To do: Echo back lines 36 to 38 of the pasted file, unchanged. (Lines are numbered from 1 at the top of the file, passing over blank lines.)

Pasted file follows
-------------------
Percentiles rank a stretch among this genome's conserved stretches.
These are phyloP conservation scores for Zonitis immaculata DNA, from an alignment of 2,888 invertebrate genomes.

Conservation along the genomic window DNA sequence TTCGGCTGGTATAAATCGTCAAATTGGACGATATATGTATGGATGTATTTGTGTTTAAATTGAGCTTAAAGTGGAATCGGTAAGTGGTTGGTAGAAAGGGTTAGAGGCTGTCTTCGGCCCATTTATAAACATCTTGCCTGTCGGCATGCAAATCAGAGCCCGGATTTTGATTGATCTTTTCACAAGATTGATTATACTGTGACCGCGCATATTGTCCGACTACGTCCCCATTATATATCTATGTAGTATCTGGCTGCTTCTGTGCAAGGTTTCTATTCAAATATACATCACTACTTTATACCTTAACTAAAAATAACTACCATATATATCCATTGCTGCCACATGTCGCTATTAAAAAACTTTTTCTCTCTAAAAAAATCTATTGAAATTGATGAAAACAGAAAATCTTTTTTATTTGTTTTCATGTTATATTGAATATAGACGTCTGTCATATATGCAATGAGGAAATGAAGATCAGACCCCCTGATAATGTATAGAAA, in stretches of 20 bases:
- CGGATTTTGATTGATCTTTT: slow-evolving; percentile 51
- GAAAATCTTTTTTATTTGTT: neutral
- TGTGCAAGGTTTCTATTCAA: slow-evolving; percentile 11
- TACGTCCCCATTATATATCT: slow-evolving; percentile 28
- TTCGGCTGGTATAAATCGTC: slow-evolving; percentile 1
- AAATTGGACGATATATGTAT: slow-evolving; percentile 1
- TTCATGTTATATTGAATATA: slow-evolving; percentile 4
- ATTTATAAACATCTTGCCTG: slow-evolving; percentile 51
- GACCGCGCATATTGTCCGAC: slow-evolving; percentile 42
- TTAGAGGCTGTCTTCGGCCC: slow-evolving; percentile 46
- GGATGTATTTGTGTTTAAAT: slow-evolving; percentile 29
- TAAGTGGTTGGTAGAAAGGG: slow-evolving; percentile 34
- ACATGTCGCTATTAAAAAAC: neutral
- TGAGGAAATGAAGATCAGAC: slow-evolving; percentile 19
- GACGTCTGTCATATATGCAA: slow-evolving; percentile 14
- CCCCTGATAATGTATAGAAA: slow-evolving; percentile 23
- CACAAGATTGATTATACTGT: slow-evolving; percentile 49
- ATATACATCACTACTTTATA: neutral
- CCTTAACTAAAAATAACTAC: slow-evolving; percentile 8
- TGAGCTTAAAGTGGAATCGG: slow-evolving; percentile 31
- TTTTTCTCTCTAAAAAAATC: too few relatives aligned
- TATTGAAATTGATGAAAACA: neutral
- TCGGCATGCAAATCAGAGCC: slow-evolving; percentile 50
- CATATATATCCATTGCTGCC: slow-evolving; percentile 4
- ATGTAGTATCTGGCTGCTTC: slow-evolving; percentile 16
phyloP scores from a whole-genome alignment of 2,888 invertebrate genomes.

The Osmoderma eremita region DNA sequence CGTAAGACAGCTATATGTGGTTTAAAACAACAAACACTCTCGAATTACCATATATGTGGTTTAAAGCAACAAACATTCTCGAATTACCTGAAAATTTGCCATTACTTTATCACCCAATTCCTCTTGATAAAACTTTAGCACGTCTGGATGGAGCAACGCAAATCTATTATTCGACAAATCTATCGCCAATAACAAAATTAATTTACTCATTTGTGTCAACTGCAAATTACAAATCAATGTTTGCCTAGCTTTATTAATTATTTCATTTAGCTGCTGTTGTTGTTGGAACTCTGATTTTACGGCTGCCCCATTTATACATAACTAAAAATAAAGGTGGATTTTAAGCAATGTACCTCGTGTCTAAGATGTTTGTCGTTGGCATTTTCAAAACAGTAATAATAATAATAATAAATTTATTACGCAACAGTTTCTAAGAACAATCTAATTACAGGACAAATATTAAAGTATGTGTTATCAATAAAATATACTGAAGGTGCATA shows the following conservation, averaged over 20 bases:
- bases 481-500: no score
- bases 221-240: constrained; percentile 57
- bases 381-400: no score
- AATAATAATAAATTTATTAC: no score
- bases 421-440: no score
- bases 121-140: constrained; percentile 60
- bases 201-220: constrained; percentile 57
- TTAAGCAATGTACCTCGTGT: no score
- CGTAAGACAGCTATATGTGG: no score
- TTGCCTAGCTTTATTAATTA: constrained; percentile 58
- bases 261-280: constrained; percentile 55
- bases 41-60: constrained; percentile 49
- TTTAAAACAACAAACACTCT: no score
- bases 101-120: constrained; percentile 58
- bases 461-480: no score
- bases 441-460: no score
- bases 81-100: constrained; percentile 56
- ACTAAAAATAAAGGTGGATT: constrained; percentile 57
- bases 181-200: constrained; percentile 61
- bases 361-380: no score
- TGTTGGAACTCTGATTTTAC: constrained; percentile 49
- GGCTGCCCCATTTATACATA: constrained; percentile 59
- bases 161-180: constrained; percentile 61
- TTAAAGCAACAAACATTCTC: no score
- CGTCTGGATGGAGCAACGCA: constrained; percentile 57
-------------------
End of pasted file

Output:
- bases 121-140: constrained; percentile 60
- bases 201-220: constrained; percentile 57
- TTAAGCAATGTACCTCGTGT: no score